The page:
Posted by Julia Mahony This weekend, the Saratoga Film Forum will be showing Margarethe von Trotta's Hannah Arendt. Arendt, played by Barbara Sukowa, was one of the greatest thinkers of the 20th century. She refused the title of philosopher because, according to her, philosophy related to "man in the singular" and her work was concerned with the reality that "men, not Man, live on the earth and inhabit the world." In other words, she was interested in the lives and actions of individuals, rather than the overarching role of mankind. Consequently, she called herself a political theorist.
This film is a portrait of a daring woman's profound thought process. The biopic centers on the controversial reporting Arendt did during the trial of the ex-Nazi, Adolf Eichman. In her reporting for The New Yorker she coined the famous phrase, "the banality of evil," a theory that Eichman, among other "evil" historical figures, were unthinking drones as opposed to masterminds of cruelty. As a result, she was accused of defending him.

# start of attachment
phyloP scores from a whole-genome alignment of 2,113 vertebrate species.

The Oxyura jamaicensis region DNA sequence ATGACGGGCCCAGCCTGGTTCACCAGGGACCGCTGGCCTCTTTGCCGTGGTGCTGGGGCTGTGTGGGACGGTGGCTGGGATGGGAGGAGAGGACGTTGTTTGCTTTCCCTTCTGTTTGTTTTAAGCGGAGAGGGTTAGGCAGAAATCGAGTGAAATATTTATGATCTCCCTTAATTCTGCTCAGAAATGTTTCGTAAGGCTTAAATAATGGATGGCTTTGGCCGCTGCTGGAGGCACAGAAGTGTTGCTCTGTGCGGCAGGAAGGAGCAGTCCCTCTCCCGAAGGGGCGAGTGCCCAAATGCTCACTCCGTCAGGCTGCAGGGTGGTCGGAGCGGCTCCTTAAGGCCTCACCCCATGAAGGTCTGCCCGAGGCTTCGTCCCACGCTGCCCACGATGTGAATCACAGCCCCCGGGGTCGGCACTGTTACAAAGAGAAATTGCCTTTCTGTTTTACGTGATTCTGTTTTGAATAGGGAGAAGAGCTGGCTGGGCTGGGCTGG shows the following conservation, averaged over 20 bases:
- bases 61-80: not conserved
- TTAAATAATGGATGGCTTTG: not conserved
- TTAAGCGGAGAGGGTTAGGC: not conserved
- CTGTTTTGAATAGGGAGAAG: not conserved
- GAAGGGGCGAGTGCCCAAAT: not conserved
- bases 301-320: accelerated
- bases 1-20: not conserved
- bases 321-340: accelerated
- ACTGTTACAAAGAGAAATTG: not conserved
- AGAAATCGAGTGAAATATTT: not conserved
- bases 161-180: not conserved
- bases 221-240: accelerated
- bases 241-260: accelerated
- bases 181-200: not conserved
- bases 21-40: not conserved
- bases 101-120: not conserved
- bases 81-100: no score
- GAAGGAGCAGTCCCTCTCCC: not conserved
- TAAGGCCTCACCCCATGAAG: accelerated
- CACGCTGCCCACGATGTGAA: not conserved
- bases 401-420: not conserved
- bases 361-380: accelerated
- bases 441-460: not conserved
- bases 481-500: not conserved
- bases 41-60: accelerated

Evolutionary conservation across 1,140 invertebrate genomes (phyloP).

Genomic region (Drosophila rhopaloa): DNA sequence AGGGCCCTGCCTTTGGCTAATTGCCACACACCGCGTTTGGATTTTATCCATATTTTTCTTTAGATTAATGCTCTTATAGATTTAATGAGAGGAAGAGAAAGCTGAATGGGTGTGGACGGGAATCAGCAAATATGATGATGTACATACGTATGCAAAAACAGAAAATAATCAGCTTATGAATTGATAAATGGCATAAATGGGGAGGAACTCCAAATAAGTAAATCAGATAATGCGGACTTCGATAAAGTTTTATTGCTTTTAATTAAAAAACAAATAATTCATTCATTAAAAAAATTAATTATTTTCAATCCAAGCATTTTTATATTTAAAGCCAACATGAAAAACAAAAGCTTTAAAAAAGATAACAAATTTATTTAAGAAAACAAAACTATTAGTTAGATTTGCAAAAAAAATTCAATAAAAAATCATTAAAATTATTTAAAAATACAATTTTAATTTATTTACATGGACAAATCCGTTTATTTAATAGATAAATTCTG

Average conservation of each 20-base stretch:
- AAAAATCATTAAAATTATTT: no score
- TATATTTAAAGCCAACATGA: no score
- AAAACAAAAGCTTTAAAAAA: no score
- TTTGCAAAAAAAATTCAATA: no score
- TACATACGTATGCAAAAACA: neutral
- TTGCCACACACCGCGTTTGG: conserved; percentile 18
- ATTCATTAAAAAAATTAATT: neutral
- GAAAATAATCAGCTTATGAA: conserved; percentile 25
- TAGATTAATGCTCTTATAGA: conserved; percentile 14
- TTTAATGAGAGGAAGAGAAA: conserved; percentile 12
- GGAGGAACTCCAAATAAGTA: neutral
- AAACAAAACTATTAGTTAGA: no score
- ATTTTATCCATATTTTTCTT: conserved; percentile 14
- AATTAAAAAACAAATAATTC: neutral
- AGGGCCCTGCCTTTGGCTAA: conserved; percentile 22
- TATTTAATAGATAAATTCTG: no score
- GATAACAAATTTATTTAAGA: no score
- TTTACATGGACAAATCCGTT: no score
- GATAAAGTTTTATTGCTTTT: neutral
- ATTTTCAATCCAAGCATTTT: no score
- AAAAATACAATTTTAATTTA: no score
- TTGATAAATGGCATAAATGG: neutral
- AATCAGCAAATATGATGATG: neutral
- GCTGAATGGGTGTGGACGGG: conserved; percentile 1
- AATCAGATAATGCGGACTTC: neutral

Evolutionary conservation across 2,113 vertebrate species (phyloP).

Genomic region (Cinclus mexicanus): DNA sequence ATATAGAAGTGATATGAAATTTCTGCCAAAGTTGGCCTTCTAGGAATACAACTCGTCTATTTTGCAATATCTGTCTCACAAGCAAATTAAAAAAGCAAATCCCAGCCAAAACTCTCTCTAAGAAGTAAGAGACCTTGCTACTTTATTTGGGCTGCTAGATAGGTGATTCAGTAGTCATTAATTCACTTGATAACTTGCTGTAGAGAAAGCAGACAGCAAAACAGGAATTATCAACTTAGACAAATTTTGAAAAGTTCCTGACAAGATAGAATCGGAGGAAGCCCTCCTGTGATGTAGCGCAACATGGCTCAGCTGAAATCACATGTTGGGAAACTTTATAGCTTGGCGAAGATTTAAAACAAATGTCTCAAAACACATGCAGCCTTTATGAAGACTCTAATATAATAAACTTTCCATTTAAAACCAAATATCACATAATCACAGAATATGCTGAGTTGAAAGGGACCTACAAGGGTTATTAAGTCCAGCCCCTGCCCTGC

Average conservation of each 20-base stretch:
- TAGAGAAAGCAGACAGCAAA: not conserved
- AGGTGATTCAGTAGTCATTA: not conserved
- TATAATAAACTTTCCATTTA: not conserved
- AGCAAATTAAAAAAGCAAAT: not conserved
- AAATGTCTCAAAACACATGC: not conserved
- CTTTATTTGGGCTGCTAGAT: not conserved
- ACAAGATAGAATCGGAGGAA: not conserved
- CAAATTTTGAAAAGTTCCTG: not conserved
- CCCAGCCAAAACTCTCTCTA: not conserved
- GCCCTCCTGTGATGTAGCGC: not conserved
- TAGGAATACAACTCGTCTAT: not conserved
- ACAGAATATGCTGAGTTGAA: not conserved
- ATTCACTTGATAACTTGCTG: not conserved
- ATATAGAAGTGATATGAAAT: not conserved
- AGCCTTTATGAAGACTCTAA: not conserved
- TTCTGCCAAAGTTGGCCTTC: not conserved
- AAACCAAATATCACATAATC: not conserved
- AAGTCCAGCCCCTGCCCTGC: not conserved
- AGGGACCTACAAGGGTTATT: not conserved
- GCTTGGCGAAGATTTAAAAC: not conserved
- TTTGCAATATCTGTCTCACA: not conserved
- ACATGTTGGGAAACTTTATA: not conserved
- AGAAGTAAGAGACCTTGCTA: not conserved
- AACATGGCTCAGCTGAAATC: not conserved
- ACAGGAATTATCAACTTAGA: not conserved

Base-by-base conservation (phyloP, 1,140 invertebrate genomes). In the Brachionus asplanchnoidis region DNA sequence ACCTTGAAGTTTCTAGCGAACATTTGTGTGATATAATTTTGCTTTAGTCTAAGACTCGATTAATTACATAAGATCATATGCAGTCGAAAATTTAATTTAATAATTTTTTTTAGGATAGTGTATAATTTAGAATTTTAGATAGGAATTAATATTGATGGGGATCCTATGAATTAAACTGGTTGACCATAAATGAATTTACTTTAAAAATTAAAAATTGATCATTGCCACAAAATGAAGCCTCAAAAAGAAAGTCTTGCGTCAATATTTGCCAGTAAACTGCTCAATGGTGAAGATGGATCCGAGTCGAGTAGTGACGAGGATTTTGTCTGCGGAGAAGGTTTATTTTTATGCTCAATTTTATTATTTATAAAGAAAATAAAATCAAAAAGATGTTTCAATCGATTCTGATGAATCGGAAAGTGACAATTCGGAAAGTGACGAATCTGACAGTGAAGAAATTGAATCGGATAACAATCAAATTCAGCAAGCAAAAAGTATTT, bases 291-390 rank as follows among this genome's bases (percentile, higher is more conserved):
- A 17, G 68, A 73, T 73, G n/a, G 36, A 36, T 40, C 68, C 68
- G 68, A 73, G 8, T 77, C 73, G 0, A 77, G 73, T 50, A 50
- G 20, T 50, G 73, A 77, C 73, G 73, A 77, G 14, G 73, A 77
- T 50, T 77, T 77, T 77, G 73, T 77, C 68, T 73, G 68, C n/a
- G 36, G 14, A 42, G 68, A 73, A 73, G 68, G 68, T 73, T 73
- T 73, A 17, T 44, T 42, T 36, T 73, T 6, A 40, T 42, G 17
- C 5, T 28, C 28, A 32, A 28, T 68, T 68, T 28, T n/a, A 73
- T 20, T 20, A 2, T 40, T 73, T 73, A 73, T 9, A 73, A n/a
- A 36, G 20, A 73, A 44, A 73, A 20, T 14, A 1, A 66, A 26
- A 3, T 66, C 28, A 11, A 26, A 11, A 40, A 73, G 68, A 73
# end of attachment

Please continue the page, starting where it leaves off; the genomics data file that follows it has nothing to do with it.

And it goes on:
On Sunday, after the screening, Skidmore English Professor Robert Boyers will be giving a talk about the film as part of The Film Forum's Town & Gown Series. Boyers is one of the leading experts on Hannah Arendt in the nation and was present during the making of the film.
As students who go to a college where the slogan is "creative thought matters", Hannah Arendt is particularly relevant for us. It a film is about deep thinkers and the consequences, as well as the repercussions, of taking thought seriously. Tickets for the film are $5 for students with a valid Skidmore ID.